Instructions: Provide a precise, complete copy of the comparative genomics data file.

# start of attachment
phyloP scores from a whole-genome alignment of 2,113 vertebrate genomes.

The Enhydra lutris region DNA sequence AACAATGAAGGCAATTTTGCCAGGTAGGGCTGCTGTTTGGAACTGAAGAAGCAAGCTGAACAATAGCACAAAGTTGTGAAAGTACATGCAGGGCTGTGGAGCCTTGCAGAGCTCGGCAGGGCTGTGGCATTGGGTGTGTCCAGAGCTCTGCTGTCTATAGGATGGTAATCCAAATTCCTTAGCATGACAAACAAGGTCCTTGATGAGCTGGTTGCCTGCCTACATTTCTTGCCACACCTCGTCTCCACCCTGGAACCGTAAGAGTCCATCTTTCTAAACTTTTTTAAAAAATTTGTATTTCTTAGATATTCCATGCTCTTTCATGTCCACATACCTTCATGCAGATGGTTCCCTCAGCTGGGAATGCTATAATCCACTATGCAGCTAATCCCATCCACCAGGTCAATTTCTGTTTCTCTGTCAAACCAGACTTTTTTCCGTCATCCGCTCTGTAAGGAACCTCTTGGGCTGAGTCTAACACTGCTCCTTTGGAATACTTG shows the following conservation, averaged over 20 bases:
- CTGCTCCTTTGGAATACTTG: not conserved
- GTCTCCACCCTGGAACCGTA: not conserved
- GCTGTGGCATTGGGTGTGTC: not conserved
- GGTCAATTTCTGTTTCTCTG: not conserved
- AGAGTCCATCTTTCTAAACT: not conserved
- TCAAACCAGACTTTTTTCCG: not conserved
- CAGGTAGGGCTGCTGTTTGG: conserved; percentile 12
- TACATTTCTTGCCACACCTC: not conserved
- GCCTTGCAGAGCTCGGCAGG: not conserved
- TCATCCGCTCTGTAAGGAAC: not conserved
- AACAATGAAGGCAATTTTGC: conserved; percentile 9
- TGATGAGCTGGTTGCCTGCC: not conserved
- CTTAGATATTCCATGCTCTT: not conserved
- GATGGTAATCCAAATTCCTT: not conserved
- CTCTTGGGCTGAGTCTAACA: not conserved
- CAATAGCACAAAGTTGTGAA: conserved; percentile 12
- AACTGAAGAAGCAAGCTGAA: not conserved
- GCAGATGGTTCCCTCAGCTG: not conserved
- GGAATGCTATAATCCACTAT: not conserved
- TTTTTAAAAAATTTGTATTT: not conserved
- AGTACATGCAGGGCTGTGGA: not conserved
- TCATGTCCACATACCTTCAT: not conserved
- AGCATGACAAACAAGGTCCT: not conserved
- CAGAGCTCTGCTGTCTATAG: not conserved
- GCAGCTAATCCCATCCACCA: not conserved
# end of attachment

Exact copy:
phyloP scores from a whole-genome alignment of 2,113 vertebrate genomes.

The Enhydra lutris region DNA sequence AACAATGAAGGCAATTTTGCCAGGTAGGGCTGCTGTTTGGAACTGAAGAAGCAAGCTGAACAATAGCACAAAGTTGTGAAAGTACATGCAGGGCTGTGGAGCCTTGCAGAGCTCGGCAGGGCTGTGGCATTGGGTGTGTCCAGAGCTCTGCTGTCTATAGGATGGTAATCCAAATTCCTTAGCATGACAAACAAGGTCCTTGATGAGCTGGTTGCCTGCCTACATTTCTTGCCACACCTCGTCTCCACCCTGGAACCGTAAGAGTCCATCTTTCTAAACTTTTTTAAAAAATTTGTATTTCTTAGATATTCCATGCTCTTTCATGTCCACATACCTTCATGCAGATGGTTCCCTCAGCTGGGAATGCTATAATCCACTATGCAGCTAATCCCATCCACCAGGTCAATTTCTGTTTCTCTGTCAAACCAGACTTTTTTCCGTCATCCGCTCTGTAAGGAACCTCTTGGGCTGAGTCTAACACTGCTCCTTTGGAATACTTG shows the following conservation, averaged over 20 bases:
- CTGCTCCTTTGGAATACTTG: not conserved
- GTCTCCACCCTGGAACCGTA: not conserved
- GCTGTGGCATTGGGTGTGTC: not conserved
- GGTCAATTTCTGTTTCTCTG: not conserved
- AGAGTCCATCTTTCTAAACT: not conserved
- TCAAACCAGACTTTTTTCCG: not conserved
- CAGGTAGGGCTGCTGTTTGG: conserved; percentile 12
- TACATTTCTTGCCACACCTC: not conserved
- GCCTTGCAGAGCTCGGCAGG: not conserved
- TCATCCGCTCTGTAAGGAAC: not conserved
- AACAATGAAGGCAATTTTGC: conserved; percentile 9
- TGATGAGCTGGTTGCCTGCC: not conserved
- CTTAGATATTCCATGCTCTT: not conserved
- GATGGTAATCCAAATTCCTT: not conserved
- CTCTTGGGCTGAGTCTAACA: not conserved
- CAATAGCACAAAGTTGTGAA: conserved; percentile 12
- AACTGAAGAAGCAAGCTGAA: not conserved
- GCAGATGGTTCCCTCAGCTG: not conserved
- GGAATGCTATAATCCACTAT: not conserved
- TTTTTAAAAAATTTGTATTT: not conserved
- AGTACATGCAGGGCTGTGGA: not conserved
- TCATGTCCACATACCTTCAT: not conserved
- AGCATGACAAACAAGGTCCT: not conserved
- CAGAGCTCTGCTGTCTATAG: not conserved
- GCAGCTAATCCCATCCACCA: not conserved